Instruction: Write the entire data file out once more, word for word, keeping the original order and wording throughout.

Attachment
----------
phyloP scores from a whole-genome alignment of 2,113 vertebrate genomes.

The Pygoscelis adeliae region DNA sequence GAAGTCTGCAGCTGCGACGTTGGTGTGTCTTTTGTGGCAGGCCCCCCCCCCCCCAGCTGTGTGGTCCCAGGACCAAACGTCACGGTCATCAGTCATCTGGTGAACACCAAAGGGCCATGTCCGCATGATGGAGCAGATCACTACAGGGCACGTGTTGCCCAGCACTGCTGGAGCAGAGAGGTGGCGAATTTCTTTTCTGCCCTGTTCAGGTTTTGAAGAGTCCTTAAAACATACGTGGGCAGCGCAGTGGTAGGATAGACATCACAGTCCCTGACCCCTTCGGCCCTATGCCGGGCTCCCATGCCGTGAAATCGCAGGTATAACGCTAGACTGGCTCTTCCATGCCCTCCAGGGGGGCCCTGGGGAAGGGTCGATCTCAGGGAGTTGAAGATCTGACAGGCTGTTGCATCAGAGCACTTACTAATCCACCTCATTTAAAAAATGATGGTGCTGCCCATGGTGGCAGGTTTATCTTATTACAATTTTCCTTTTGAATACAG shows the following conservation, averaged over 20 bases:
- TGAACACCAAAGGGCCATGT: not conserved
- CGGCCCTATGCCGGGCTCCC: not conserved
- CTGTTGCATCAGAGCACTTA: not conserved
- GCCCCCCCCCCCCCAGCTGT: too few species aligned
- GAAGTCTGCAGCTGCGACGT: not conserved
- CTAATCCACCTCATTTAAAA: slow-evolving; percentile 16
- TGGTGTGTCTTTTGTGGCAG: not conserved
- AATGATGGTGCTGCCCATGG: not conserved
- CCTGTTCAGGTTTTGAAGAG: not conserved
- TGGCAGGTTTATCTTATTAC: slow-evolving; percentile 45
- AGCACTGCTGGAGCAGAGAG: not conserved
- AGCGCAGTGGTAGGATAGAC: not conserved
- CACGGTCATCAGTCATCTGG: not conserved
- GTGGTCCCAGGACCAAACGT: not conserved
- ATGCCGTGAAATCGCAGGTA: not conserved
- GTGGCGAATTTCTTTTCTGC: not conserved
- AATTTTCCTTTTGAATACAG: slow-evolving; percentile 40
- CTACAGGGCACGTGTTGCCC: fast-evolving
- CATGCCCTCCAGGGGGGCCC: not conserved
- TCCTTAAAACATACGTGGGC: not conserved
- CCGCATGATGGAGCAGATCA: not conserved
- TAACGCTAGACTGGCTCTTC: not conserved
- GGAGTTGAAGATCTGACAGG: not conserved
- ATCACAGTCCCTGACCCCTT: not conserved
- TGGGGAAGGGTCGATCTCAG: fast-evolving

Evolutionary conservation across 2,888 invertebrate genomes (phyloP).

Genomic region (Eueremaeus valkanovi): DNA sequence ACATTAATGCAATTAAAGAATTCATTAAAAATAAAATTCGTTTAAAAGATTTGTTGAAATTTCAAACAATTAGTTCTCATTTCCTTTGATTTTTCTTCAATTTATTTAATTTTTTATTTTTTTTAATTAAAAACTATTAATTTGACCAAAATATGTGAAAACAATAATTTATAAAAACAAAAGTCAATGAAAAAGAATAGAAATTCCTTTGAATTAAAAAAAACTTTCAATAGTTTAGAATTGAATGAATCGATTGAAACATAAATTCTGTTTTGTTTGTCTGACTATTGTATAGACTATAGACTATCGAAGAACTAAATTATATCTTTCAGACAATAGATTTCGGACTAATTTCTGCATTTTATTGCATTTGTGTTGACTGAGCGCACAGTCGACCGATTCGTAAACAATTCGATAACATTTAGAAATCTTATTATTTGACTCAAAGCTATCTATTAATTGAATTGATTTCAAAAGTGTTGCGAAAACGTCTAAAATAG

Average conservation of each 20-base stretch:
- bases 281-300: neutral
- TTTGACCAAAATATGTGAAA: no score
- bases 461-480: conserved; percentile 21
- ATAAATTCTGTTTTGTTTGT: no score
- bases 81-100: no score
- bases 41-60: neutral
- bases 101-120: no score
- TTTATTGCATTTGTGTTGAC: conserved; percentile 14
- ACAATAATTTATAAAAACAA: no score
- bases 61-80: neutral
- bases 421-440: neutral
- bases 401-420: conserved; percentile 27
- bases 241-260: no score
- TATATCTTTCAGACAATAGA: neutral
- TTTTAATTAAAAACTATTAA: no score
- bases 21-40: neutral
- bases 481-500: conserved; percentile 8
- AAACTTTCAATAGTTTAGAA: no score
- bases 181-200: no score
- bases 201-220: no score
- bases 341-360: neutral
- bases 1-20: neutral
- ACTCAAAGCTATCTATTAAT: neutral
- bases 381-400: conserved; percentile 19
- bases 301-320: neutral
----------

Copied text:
phyloP scores from a whole-genome alignment of 2,113 vertebrate genomes.

The Pygoscelis adeliae region DNA sequence GAAGTCTGCAGCTGCGACGTTGGTGTGTCTTTTGTGGCAGGCCCCCCCCCCCCCAGCTGTGTGGTCCCAGGACCAAACGTCACGGTCATCAGTCATCTGGTGAACACCAAAGGGCCATGTCCGCATGATGGAGCAGATCACTACAGGGCACGTGTTGCCCAGCACTGCTGGAGCAGAGAGGTGGCGAATTTCTTTTCTGCCCTGTTCAGGTTTTGAAGAGTCCTTAAAACATACGTGGGCAGCGCAGTGGTAGGATAGACATCACAGTCCCTGACCCCTTCGGCCCTATGCCGGGCTCCCATGCCGTGAAATCGCAGGTATAACGCTAGACTGGCTCTTCCATGCCCTCCAGGGGGGCCCTGGGGAAGGGTCGATCTCAGGGAGTTGAAGATCTGACAGGCTGTTGCATCAGAGCACTTACTAATCCACCTCATTTAAAAAATGATGGTGCTGCCCATGGTGGCAGGTTTATCTTATTACAATTTTCCTTTTGAATACAG shows the following conservation, averaged over 20 bases:
- TGAACACCAAAGGGCCATGT: not conserved
- CGGCCCTATGCCGGGCTCCC: not conserved
- CTGTTGCATCAGAGCACTTA: not conserved
- GCCCCCCCCCCCCCAGCTGT: too few species aligned
- GAAGTCTGCAGCTGCGACGT: not conserved
- CTAATCCACCTCATTTAAAA: slow-evolving; percentile 16
- TGGTGTGTCTTTTGTGGCAG: not conserved
- AATGATGGTGCTGCCCATGG: not conserved
- CCTGTTCAGGTTTTGAAGAG: not conserved
- TGGCAGGTTTATCTTATTAC: slow-evolving; percentile 45
- AGCACTGCTGGAGCAGAGAG: not conserved
- AGCGCAGTGGTAGGATAGAC: not conserved
- CACGGTCATCAGTCATCTGG: not conserved
- GTGGTCCCAGGACCAAACGT: not conserved
- ATGCCGTGAAATCGCAGGTA: not conserved
- GTGGCGAATTTCTTTTCTGC: not conserved
- AATTTTCCTTTTGAATACAG: slow-evolving; percentile 40
- CTACAGGGCACGTGTTGCCC: fast-evolving
- CATGCCCTCCAGGGGGGCCC: not conserved
- TCCTTAAAACATACGTGGGC: not conserved
- CCGCATGATGGAGCAGATCA: not conserved
- TAACGCTAGACTGGCTCTTC: not conserved
- GGAGTTGAAGATCTGACAGG: not conserved
- ATCACAGTCCCTGACCCCTT: not conserved
- TGGGGAAGGGTCGATCTCAG: fast-evolving

Evolutionary conservation across 2,888 invertebrate genomes (phyloP).

Genomic region (Eueremaeus valkanovi): DNA sequence ACATTAATGCAATTAAAGAATTCATTAAAAATAAAATTCGTTTAAAAGATTTGTTGAAATTTCAAACAATTAGTTCTCATTTCCTTTGATTTTTCTTCAATTTATTTAATTTTTTATTTTTTTTAATTAAAAACTATTAATTTGACCAAAATATGTGAAAACAATAATTTATAAAAACAAAAGTCAATGAAAAAGAATAGAAATTCCTTTGAATTAAAAAAAACTTTCAATAGTTTAGAATTGAATGAATCGATTGAAACATAAATTCTGTTTTGTTTGTCTGACTATTGTATAGACTATAGACTATCGAAGAACTAAATTATATCTTTCAGACAATAGATTTCGGACTAATTTCTGCATTTTATTGCATTTGTGTTGACTGAGCGCACAGTCGACCGATTCGTAAACAATTCGATAACATTTAGAAATCTTATTATTTGACTCAAAGCTATCTATTAATTGAATTGATTTCAAAAGTGTTGCGAAAACGTCTAAAATAG

Average conservation of each 20-base stretch:
- bases 281-300: neutral
- TTTGACCAAAATATGTGAAA: no score
- bases 461-480: conserved; percentile 21
- ATAAATTCTGTTTTGTTTGT: no score
- bases 81-100: no score
- bases 41-60: neutral
- bases 101-120: no score
- TTTATTGCATTTGTGTTGAC: conserved; percentile 14
- ACAATAATTTATAAAAACAA: no score
- bases 61-80: neutral
- bases 421-440: neutral
- bases 401-420: conserved; percentile 27
- bases 241-260: no score
- TATATCTTTCAGACAATAGA: neutral
- TTTTAATTAAAAACTATTAA: no score
- bases 21-40: neutral
- bases 481-500: conserved; percentile 8
- AAACTTTCAATAGTTTAGAA: no score
- bases 181-200: no score
- bases 201-220: no score
- bases 341-360: neutral
- bases 1-20: neutral
- ACTCAAAGCTATCTATTAAT: neutral
- bases 381-400: conserved; percentile 19
- bases 301-320: neutral